An ISI chief and a liberal?

Not quite

In Lieutenant General Ahmed Shuja Pasha’s now famous interview to Der Spiegel, he defends the Taliban’s right to "freedom of opinion" although the question itself related to Mullah Omar’s presence in Pakistan.

However, it is worth listening closely when the general explains why he too is unwilling to apprehend the Taliban leadership, even though many claim that Taliban leader Mullah Omar, for example, is in Quetta, a city where Pasha lived until a few years ago. "Shouldn’t they be allowed to think and say what they please? They believe that jihad is their obligation. Isn’t that freedom of opinion?" he asks, defending extremist rabble-rousers, who are sending more and more Koran school students to Afghanistan to fight in the war there. [Der Spiegel]

Now the ISI chief might have engaged in this sophistry to avoid answering the tough question regarding Mullah Omar’s current residential address. But it also shows that for all his sophistication and liberal pretensions, General Shuja Pasha’s doesn’t know what liberalism is about. He indulges in a common fallacy, or indeed a trick that illiberal types use: they forget (or are unaware) that even the standard bearers of liberalism argue that the one condition that constrains free speech is that it should cause no harm to others. Here’s old Mill:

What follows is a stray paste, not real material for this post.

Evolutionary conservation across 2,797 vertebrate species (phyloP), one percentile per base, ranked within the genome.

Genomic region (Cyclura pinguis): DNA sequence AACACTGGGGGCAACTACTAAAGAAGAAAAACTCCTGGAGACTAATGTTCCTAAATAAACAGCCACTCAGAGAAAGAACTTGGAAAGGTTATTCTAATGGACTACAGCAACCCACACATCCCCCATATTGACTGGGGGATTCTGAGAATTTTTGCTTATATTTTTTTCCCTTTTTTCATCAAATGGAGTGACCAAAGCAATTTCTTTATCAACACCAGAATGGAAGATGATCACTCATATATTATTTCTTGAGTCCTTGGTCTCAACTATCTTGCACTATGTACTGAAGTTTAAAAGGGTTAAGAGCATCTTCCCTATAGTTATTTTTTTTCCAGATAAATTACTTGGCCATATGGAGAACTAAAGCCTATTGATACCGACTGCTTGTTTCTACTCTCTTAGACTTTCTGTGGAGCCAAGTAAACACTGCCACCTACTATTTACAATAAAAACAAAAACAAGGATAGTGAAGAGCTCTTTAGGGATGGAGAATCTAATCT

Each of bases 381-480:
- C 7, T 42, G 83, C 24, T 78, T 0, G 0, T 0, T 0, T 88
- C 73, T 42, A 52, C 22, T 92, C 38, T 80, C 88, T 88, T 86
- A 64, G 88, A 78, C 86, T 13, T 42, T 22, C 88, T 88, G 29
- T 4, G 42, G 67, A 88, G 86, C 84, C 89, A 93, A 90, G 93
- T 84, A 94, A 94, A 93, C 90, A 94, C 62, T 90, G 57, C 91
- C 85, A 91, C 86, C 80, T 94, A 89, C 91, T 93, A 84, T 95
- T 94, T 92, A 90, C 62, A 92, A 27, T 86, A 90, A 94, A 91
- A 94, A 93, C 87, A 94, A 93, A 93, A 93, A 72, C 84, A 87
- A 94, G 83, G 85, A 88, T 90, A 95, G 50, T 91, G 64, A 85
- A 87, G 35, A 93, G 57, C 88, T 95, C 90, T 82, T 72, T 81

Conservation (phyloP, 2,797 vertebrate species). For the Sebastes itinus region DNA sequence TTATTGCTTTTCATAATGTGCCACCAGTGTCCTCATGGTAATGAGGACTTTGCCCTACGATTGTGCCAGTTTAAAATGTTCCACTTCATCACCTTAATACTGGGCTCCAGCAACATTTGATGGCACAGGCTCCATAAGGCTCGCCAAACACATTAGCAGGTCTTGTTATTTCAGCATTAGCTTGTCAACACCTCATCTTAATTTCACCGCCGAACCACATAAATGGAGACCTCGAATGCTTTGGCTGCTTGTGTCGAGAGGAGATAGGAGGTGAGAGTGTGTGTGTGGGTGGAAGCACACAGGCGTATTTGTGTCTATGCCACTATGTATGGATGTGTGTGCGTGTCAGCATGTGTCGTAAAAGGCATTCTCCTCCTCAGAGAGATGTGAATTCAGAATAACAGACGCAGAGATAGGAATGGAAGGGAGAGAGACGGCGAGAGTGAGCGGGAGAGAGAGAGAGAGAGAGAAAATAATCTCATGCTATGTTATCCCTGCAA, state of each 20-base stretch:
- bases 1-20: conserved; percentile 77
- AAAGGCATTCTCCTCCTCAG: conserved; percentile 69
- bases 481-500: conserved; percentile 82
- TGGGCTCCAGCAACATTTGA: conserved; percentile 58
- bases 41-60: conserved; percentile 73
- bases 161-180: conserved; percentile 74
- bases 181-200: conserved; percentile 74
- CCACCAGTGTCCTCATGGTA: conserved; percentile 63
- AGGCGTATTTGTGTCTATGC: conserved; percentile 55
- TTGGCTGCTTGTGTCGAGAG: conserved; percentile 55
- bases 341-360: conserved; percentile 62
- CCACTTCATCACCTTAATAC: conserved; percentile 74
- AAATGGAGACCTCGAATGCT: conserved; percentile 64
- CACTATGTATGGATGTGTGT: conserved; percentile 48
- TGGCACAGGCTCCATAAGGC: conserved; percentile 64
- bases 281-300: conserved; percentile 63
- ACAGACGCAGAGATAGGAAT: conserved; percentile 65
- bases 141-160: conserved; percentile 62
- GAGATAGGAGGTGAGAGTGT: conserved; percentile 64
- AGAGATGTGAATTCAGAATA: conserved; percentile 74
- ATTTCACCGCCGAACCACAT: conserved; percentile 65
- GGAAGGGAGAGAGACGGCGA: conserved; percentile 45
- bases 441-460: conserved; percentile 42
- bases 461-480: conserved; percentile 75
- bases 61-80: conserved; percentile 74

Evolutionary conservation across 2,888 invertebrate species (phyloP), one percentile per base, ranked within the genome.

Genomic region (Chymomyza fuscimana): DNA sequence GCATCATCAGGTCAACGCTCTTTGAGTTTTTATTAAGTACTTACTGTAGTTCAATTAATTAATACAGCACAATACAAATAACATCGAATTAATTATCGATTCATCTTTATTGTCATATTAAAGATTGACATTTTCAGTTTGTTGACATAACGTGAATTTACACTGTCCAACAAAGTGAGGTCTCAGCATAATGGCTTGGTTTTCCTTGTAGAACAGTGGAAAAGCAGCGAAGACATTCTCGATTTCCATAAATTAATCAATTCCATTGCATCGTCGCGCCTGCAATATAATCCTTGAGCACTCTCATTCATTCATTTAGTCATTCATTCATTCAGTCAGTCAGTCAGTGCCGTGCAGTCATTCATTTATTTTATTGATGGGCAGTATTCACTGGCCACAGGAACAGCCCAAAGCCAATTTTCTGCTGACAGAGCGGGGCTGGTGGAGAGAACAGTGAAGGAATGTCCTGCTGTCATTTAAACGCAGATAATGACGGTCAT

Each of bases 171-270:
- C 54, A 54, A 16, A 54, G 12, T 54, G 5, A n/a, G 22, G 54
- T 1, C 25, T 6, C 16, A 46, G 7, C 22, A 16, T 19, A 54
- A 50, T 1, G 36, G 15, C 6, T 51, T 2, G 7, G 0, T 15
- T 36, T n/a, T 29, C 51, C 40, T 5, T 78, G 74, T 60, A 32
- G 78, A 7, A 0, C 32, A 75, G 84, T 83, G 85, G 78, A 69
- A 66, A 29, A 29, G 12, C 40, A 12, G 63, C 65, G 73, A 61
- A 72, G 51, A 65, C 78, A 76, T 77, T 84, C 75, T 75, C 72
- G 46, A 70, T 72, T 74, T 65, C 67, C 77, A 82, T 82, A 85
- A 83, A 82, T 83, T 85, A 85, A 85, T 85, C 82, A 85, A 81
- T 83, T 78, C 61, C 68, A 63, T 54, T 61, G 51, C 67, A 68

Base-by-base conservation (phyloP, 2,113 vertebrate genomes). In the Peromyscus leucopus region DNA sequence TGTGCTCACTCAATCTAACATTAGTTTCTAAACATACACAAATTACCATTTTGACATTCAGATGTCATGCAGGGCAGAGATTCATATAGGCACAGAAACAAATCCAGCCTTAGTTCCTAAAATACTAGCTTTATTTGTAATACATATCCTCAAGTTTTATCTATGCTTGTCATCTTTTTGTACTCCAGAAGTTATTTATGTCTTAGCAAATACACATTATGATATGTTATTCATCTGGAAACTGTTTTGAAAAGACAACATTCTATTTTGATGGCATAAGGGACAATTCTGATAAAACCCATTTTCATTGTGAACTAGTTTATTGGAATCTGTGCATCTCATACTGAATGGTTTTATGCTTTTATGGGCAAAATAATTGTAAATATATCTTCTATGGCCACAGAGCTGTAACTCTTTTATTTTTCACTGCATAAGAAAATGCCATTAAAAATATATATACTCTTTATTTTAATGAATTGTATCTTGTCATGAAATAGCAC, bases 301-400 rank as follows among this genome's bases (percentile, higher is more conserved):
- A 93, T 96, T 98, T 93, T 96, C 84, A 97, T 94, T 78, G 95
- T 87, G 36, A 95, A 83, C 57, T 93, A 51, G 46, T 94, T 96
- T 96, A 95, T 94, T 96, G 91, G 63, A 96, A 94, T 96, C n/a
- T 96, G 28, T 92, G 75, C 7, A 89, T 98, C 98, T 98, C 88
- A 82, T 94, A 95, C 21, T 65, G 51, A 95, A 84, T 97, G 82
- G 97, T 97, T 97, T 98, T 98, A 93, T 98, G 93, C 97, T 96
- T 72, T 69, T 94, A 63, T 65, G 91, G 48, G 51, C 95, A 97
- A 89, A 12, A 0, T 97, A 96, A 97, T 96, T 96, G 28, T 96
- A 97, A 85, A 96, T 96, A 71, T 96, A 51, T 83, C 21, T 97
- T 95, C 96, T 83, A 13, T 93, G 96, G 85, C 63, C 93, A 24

That the only purpose for which power can be rightfully exercised over any member of a civilized community, against his will, is to prevent harm to others. His own good, either physical or moral, is not sufficient warrant. [John Stuart Mill/On Liberty]

5 thoughts on “An ISI chief and a liberal?”

  1. Oh yeah, jihadi terrorism is just an ‘opinion’!

    An aside: Nitin, how will you reconcile ‘acting on self-defense’ within the ambit of liberalism?

    Cheers,
    Murali

  2. For all I care, the jihadis can keep all their thoughts to themselves. So long as they don’t bother the rest of us, we shouldn’t have a problem.

    I think Pasha (cleverly?) forgets a crucial point here: Using the right to free speech to propagate such opinions can certainly be termed as incitement to violence, given what’s happening.

  3. Presumably the general is also inclined to be liberal to the “opinions” that, eg, Muslims should all convert to Pastafariansim. And the opinion that it is acceptable to depict the Prophet in cartoons. Surely he opposes the application of Pakistan’s blasphemy law in such cases.

Comments are closed.